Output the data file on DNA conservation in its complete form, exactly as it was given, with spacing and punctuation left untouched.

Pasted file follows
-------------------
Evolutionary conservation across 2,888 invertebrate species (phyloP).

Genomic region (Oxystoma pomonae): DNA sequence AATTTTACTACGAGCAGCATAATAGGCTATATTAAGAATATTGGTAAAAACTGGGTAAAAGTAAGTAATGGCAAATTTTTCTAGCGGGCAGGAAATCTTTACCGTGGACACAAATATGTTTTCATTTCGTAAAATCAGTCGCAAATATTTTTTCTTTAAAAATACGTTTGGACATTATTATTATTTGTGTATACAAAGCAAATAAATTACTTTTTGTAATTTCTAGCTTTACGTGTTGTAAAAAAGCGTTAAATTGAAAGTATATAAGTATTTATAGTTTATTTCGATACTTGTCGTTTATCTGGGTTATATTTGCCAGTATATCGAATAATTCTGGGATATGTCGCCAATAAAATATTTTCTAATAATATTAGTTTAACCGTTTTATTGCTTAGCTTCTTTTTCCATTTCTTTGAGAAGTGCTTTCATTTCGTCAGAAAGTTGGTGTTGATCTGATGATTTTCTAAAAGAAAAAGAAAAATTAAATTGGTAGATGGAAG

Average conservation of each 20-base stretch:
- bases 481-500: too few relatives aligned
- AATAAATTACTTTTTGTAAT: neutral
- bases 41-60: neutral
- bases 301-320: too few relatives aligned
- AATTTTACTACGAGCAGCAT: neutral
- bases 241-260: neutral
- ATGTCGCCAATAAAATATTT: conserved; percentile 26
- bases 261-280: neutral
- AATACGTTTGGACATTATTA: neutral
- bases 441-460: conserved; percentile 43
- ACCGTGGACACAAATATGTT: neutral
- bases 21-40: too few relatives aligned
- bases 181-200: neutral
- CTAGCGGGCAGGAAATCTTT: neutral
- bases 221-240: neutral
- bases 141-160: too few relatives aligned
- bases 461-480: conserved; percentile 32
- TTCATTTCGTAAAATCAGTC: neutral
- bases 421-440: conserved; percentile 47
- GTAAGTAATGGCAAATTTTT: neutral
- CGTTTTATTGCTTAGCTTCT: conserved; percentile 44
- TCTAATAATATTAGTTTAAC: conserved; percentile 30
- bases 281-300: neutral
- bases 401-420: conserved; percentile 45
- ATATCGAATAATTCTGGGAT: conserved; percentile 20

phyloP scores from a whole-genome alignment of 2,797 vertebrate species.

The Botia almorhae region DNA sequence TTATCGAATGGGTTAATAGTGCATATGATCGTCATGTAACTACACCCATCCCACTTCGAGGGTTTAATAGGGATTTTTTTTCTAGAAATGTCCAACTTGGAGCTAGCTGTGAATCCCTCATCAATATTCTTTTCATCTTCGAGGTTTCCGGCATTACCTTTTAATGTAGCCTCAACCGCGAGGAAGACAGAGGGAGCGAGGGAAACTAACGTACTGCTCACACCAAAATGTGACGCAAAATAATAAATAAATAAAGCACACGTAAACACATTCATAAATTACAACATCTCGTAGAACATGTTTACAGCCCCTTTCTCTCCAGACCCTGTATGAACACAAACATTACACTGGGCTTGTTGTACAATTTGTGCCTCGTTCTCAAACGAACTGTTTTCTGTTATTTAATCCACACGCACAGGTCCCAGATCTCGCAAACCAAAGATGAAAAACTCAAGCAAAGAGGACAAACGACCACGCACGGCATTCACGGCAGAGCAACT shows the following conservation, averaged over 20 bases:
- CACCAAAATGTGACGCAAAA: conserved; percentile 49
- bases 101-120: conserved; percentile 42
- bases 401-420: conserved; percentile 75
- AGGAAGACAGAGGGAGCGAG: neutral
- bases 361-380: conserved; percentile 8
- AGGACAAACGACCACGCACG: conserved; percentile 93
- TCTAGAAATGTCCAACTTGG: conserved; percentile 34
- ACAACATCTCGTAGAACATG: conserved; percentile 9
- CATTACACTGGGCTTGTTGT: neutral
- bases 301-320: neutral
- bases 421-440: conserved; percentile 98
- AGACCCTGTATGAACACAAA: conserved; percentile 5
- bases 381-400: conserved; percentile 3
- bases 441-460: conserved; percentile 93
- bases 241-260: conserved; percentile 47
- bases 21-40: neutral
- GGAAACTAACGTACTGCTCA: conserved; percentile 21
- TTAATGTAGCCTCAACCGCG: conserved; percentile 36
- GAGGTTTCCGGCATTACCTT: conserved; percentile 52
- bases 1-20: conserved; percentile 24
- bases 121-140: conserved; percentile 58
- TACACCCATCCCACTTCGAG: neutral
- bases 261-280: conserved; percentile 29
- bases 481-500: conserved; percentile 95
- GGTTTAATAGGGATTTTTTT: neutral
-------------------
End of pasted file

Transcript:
Evolutionary conservation across 2,888 invertebrate species (phyloP).

Genomic region (Oxystoma pomonae): DNA sequence AATTTTACTACGAGCAGCATAATAGGCTATATTAAGAATATTGGTAAAAACTGGGTAAAAGTAAGTAATGGCAAATTTTTCTAGCGGGCAGGAAATCTTTACCGTGGACACAAATATGTTTTCATTTCGTAAAATCAGTCGCAAATATTTTTTCTTTAAAAATACGTTTGGACATTATTATTATTTGTGTATACAAAGCAAATAAATTACTTTTTGTAATTTCTAGCTTTACGTGTTGTAAAAAAGCGTTAAATTGAAAGTATATAAGTATTTATAGTTTATTTCGATACTTGTCGTTTATCTGGGTTATATTTGCCAGTATATCGAATAATTCTGGGATATGTCGCCAATAAAATATTTTCTAATAATATTAGTTTAACCGTTTTATTGCTTAGCTTCTTTTTCCATTTCTTTGAGAAGTGCTTTCATTTCGTCAGAAAGTTGGTGTTGATCTGATGATTTTCTAAAAGAAAAAGAAAAATTAAATTGGTAGATGGAAG

Average conservation of each 20-base stretch:
- bases 481-500: too few relatives aligned
- AATAAATTACTTTTTGTAAT: neutral
- bases 41-60: neutral
- bases 301-320: too few relatives aligned
- AATTTTACTACGAGCAGCAT: neutral
- bases 241-260: neutral
- ATGTCGCCAATAAAATATTT: conserved; percentile 26
- bases 261-280: neutral
- AATACGTTTGGACATTATTA: neutral
- bases 441-460: conserved; percentile 43
- ACCGTGGACACAAATATGTT: neutral
- bases 21-40: too few relatives aligned
- bases 181-200: neutral
- CTAGCGGGCAGGAAATCTTT: neutral
- bases 221-240: neutral
- bases 141-160: too few relatives aligned
- bases 461-480: conserved; percentile 32
- TTCATTTCGTAAAATCAGTC: neutral
- bases 421-440: conserved; percentile 47
- GTAAGTAATGGCAAATTTTT: neutral
- CGTTTTATTGCTTAGCTTCT: conserved; percentile 44
- TCTAATAATATTAGTTTAAC: conserved; percentile 30
- bases 281-300: neutral
- bases 401-420: conserved; percentile 45
- ATATCGAATAATTCTGGGAT: conserved; percentile 20

phyloP scores from a whole-genome alignment of 2,797 vertebrate species.

The Botia almorhae region DNA sequence TTATCGAATGGGTTAATAGTGCATATGATCGTCATGTAACTACACCCATCCCACTTCGAGGGTTTAATAGGGATTTTTTTTCTAGAAATGTCCAACTTGGAGCTAGCTGTGAATCCCTCATCAATATTCTTTTCATCTTCGAGGTTTCCGGCATTACCTTTTAATGTAGCCTCAACCGCGAGGAAGACAGAGGGAGCGAGGGAAACTAACGTACTGCTCACACCAAAATGTGACGCAAAATAATAAATAAATAAAGCACACGTAAACACATTCATAAATTACAACATCTCGTAGAACATGTTTACAGCCCCTTTCTCTCCAGACCCTGTATGAACACAAACATTACACTGGGCTTGTTGTACAATTTGTGCCTCGTTCTCAAACGAACTGTTTTCTGTTATTTAATCCACACGCACAGGTCCCAGATCTCGCAAACCAAAGATGAAAAACTCAAGCAAAGAGGACAAACGACCACGCACGGCATTCACGGCAGAGCAACT shows the following conservation, averaged over 20 bases:
- CACCAAAATGTGACGCAAAA: conserved; percentile 49
- bases 101-120: conserved; percentile 42
- bases 401-420: conserved; percentile 75
- AGGAAGACAGAGGGAGCGAG: neutral
- bases 361-380: conserved; percentile 8
- AGGACAAACGACCACGCACG: conserved; percentile 93
- TCTAGAAATGTCCAACTTGG: conserved; percentile 34
- ACAACATCTCGTAGAACATG: conserved; percentile 9
- CATTACACTGGGCTTGTTGT: neutral
- bases 301-320: neutral
- bases 421-440: conserved; percentile 98
- AGACCCTGTATGAACACAAA: conserved; percentile 5
- bases 381-400: conserved; percentile 3
- bases 441-460: conserved; percentile 93
- bases 241-260: conserved; percentile 47
- bases 21-40: neutral
- GGAAACTAACGTACTGCTCA: conserved; percentile 21
- TTAATGTAGCCTCAACCGCG: conserved; percentile 36
- GAGGTTTCCGGCATTACCTT: conserved; percentile 52
- bases 1-20: conserved; percentile 24
- bases 121-140: conserved; percentile 58
- TACACCCATCCCACTTCGAG: neutral
- bases 261-280: conserved; percentile 29
- bases 481-500: conserved; percentile 95
- GGTTTAATAGGGATTTTTTT: neutral